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Different subjects – Different questions

Asking Appropriate Questions

Most of the subjects you study at school are concerned with different types of questions. In History, the aim is to see what can be learnt by studying the past. Historians are interested to know (for example) what factors seem to lead to wars and how in some cases, wars were averted.
When a historian is working on an idea – he or she develops a case by referring to historical sources such as letters, diaries, photographs … even a tapestry might be considered important.


Questions in Religion

What kinds of questions does religion address?
Religion looks at a range of questions including questions about purpose and meaning and how people should live. Some of the questions are very personal, such as, ‘What is the purpose of my life?’. The methods used in religion to find answers vary. Unlike private faith, religions are organised and often have scholars who  study religious texts and also make historical enquiries to decide what the answers to some questions should be. People who practise a religion sometimes feel that prayer helps them to find answers to some of their questions.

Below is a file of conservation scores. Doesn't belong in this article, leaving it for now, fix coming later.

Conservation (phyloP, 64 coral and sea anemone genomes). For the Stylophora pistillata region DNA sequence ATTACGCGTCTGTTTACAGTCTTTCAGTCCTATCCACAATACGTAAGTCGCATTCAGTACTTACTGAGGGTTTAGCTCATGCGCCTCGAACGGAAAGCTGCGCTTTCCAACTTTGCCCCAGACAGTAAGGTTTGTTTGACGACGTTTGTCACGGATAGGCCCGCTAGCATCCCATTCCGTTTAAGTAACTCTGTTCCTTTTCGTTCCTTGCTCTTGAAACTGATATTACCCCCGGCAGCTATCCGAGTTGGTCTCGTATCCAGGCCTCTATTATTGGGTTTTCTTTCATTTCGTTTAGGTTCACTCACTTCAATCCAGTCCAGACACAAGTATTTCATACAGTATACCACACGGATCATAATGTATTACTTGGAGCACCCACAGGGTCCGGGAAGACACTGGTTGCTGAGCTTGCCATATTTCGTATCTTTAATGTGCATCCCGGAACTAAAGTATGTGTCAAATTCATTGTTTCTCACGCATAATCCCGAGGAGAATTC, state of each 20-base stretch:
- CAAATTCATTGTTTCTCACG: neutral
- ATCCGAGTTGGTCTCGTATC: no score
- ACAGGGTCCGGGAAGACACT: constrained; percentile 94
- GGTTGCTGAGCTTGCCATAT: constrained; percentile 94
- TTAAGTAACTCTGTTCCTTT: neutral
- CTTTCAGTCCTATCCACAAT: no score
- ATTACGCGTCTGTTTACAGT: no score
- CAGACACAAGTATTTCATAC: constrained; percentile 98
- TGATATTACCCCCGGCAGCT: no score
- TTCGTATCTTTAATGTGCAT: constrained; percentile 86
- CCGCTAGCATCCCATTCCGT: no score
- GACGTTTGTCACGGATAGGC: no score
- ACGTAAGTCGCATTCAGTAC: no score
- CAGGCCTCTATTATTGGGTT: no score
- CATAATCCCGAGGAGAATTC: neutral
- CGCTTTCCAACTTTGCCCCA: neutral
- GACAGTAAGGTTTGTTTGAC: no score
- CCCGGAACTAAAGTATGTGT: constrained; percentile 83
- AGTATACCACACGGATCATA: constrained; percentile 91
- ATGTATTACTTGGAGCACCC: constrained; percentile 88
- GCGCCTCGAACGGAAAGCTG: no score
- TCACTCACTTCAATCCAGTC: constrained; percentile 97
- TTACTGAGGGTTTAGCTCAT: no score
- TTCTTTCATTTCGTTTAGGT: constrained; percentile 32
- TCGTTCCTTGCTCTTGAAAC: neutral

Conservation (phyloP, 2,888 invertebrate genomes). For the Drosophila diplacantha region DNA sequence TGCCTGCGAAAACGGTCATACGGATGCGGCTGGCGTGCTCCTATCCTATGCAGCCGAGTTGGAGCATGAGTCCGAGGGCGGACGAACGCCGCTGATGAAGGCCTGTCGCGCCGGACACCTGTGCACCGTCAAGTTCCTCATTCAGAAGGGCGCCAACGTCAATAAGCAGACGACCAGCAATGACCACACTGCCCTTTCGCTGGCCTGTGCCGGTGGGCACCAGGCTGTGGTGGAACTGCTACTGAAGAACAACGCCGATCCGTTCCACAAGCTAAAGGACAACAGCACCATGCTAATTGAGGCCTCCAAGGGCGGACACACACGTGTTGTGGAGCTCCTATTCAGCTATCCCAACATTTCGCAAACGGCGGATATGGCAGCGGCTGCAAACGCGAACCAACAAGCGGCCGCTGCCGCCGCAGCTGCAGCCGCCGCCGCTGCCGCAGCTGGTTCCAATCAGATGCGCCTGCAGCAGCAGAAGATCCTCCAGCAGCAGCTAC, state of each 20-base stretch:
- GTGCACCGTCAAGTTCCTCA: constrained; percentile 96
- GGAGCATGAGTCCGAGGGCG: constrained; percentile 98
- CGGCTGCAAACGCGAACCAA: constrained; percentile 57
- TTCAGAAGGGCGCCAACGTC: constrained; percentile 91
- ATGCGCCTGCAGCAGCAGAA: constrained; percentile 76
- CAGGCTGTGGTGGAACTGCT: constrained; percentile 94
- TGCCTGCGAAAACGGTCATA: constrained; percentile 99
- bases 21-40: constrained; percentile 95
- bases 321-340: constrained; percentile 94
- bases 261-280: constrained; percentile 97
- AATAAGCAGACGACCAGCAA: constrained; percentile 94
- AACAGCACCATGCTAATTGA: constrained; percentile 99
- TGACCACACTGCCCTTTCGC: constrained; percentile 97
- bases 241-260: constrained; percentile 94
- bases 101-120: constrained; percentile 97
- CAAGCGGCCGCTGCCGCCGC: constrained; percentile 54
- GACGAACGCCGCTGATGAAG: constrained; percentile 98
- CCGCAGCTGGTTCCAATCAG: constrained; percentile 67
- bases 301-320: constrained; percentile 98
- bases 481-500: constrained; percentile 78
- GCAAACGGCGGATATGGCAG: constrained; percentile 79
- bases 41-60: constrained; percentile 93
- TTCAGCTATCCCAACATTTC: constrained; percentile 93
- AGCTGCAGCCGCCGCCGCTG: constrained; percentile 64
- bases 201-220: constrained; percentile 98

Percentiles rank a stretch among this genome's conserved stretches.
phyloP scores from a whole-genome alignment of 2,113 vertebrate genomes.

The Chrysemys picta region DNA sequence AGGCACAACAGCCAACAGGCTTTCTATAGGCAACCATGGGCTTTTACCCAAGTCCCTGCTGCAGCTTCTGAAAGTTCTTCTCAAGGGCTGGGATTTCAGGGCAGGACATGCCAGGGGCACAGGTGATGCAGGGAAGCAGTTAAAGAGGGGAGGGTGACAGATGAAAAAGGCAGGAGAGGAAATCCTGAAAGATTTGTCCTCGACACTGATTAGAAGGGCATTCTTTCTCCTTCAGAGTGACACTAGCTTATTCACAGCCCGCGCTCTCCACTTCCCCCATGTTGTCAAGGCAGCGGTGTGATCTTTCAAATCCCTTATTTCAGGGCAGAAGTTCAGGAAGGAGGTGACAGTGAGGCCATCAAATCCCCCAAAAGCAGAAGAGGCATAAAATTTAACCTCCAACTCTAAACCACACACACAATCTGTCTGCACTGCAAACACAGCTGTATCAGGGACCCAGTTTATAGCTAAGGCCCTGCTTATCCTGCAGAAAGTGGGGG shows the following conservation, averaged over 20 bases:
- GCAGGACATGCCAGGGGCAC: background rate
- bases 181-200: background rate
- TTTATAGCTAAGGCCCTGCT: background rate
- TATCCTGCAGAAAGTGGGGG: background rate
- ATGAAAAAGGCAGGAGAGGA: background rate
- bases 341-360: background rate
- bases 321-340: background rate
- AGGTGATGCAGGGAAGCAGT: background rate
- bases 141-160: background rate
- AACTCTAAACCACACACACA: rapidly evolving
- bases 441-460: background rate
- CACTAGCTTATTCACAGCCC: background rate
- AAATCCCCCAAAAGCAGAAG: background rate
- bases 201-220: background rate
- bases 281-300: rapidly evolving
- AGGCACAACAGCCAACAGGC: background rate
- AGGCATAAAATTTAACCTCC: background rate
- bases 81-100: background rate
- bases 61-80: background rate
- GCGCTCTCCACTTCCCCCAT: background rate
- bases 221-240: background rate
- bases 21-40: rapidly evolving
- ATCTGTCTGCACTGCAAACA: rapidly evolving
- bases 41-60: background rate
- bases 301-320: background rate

Do science and religion conflict?

The question of whether science and religion conflict depends on what you think science says and what you think religion says. There are many scientists who do not believe in God. There are others who have a religious faith.


The view of one scientist

Professor Sir Colin Humphreys is a Christian and a scientist. For many years he has worked at Cambridge University, leading a team of scientists who are interested in making new kinds of materials. Professor Humphreys was knighted in 2010 for Services to Science. In this video he explains why he believes in God.

© 2011 LASAR (Learning about Science and Religion)